Grounded ship ready for removal, says Coast Guard
The Coast Guard said the removal of the grounded, 79-foot Pacific Paradise fishing vessel off the reef at Kaimana Beach in Waikiki is on track for this afternoon.
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The Coast Guard said the removal of the grounded,
79-foot Pacific Paradise fishing vessel off the reef at Kaimana Beach in Waikiki is on track for this afternoon.
In preparation, a team spent Friday morning
double-checking hatches and patching to make sure the vessel was watertight, according to Coast Guard spokeswoman Sara Muir, with plans to level out the boat and have it afloat so
a towboat can take it away at today’s high tide at
about 3 p.m.
“It’s very slow,” she said of the overall process. “We don’t want to do it too quickly and make it worse.”
The Pacific Paradise’s owner, TWOL LLC, is footing the estimated $1 million for the fishing vessel’s removal with its insurance coverage. If there are additional costs necessary for the removal, Muir said, funds may be available from the Oil Spill Liability Trust Fund administered by the Coast Guard National Pollution Funds Center.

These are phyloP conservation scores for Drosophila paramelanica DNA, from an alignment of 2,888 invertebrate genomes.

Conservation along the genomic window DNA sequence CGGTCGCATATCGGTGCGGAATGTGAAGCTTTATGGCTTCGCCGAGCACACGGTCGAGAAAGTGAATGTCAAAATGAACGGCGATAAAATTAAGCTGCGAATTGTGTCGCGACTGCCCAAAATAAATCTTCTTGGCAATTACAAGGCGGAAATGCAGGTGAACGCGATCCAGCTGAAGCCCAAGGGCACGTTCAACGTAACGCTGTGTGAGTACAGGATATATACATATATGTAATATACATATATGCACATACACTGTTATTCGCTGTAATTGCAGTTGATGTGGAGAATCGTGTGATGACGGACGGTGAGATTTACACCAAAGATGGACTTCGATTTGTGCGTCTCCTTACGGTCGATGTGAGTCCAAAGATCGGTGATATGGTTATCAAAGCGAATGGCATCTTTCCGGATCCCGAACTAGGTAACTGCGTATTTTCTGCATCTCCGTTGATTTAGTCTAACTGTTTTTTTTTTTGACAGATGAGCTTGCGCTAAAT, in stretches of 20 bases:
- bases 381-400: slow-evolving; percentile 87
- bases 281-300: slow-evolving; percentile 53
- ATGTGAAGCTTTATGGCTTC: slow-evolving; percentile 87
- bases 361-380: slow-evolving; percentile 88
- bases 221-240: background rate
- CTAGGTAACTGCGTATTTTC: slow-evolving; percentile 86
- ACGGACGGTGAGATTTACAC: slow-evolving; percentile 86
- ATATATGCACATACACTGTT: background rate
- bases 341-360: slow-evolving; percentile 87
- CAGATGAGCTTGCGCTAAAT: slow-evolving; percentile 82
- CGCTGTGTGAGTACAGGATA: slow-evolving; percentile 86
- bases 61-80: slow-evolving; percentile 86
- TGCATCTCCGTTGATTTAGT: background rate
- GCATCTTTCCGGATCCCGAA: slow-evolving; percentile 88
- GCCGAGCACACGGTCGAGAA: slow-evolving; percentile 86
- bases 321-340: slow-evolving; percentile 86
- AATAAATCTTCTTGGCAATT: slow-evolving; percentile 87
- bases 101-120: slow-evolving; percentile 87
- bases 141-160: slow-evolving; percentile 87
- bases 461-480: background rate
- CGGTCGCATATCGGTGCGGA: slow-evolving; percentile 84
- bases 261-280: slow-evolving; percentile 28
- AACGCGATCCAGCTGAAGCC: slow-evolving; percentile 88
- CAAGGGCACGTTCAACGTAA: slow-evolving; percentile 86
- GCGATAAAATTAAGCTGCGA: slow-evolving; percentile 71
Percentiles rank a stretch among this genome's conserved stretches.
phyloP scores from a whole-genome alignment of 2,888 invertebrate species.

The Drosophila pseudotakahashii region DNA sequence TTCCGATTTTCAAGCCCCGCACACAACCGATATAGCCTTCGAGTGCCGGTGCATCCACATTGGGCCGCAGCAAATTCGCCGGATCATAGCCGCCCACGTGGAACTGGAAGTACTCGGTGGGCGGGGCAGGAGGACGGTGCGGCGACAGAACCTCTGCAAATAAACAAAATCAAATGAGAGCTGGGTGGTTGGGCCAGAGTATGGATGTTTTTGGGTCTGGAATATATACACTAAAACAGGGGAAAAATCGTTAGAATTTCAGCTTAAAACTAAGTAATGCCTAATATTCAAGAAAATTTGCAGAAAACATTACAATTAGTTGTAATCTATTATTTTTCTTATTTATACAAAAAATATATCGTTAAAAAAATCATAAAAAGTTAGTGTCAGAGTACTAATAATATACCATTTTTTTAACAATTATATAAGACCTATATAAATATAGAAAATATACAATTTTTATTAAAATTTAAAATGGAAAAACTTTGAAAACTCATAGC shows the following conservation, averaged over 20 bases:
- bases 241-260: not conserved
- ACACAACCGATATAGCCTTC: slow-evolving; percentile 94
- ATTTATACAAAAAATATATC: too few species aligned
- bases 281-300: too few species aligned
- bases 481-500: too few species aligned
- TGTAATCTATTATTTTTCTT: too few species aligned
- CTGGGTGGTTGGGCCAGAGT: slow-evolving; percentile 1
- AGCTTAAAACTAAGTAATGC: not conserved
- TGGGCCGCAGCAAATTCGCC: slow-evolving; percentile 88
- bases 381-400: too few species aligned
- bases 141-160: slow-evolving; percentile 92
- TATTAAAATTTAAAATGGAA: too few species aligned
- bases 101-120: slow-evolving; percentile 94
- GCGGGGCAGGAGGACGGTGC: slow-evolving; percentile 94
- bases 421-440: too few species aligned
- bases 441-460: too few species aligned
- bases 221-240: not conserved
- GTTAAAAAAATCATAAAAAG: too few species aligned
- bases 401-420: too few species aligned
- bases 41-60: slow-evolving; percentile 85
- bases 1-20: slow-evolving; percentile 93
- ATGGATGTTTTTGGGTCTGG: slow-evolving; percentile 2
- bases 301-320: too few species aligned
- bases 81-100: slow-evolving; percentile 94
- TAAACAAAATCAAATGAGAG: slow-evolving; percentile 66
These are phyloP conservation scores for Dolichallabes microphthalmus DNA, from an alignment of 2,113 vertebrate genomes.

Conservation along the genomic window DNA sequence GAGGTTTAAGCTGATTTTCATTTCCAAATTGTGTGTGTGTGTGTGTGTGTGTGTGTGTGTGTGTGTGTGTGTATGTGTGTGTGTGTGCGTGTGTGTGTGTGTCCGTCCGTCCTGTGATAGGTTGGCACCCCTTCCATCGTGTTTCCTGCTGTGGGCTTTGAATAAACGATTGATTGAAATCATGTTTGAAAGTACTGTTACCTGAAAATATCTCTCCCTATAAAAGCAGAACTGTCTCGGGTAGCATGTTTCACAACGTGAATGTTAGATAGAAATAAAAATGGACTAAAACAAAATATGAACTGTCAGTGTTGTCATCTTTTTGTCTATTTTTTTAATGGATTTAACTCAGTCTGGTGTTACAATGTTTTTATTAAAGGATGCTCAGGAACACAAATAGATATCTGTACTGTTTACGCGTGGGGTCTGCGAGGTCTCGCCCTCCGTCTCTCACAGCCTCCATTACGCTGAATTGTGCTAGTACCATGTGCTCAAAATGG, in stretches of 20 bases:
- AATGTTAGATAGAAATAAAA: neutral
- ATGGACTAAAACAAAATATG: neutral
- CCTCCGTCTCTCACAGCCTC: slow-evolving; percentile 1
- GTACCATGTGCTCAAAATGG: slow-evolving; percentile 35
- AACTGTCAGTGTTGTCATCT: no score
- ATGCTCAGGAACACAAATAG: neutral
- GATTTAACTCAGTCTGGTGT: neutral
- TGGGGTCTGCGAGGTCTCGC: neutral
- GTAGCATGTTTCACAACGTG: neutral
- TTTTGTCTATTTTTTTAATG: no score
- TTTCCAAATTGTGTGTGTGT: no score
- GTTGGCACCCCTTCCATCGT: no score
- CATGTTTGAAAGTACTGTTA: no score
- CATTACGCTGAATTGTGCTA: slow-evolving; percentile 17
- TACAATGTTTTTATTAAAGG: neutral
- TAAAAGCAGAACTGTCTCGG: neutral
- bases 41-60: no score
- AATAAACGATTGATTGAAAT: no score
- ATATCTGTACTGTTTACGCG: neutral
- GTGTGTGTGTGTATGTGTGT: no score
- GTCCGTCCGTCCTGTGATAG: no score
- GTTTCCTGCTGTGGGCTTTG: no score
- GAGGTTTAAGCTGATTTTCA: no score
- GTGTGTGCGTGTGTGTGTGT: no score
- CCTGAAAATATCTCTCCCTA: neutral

“It may exceed that,” she said. “Until it’s complete, we won’t have a final figure.”
Once afloat, the boat needs to be shifted a little to the left to get it away from the reef, she said.
The fishing boat ran aground the night of Oct. 10 with 20 people — an American captain and 19 foreign workers — on board. Several initial attempts by a salvage company to remove the boat failed.
Two weeks ago a helicopter removed 16 sheets of steel from the boat to increase its buoyancy. Earlier this week crews patched an 18-inch crack in a forward bulkhead, said the Coast Guard, and pumped an oily water mix out of the port tank. An estimated 1,500 gallons of fuel could still be on the vessel.
On Wednesday a team of six divers from the state Department of Land and Natural Resources also began assessing the reef for damage.
As a precautionary measure, Muir said oil response equipment has been placed aboard the JW Barnes work vessel, which belongs to the boat owner, and pre-staged at Waikiki Aquarium during final preparations.
The removal team plans to pump air into the compartments of the Pacific Paradise and fill the fishing vessel with a nontoxic foam for additional buoyancy prior to its removal, according to the Coast Guard. The towboat plans to take the fishing vessel to an U.S. Environmental Protection Agency-approved disposal site
13 miles south of Oahu, where it will be sunk.
The Coast Guard is overseeing the removal and conducting an investigation into the cause of the Pacific Paradise’s grounding, said Muir, but it is too soon to say what the outcome of that might be.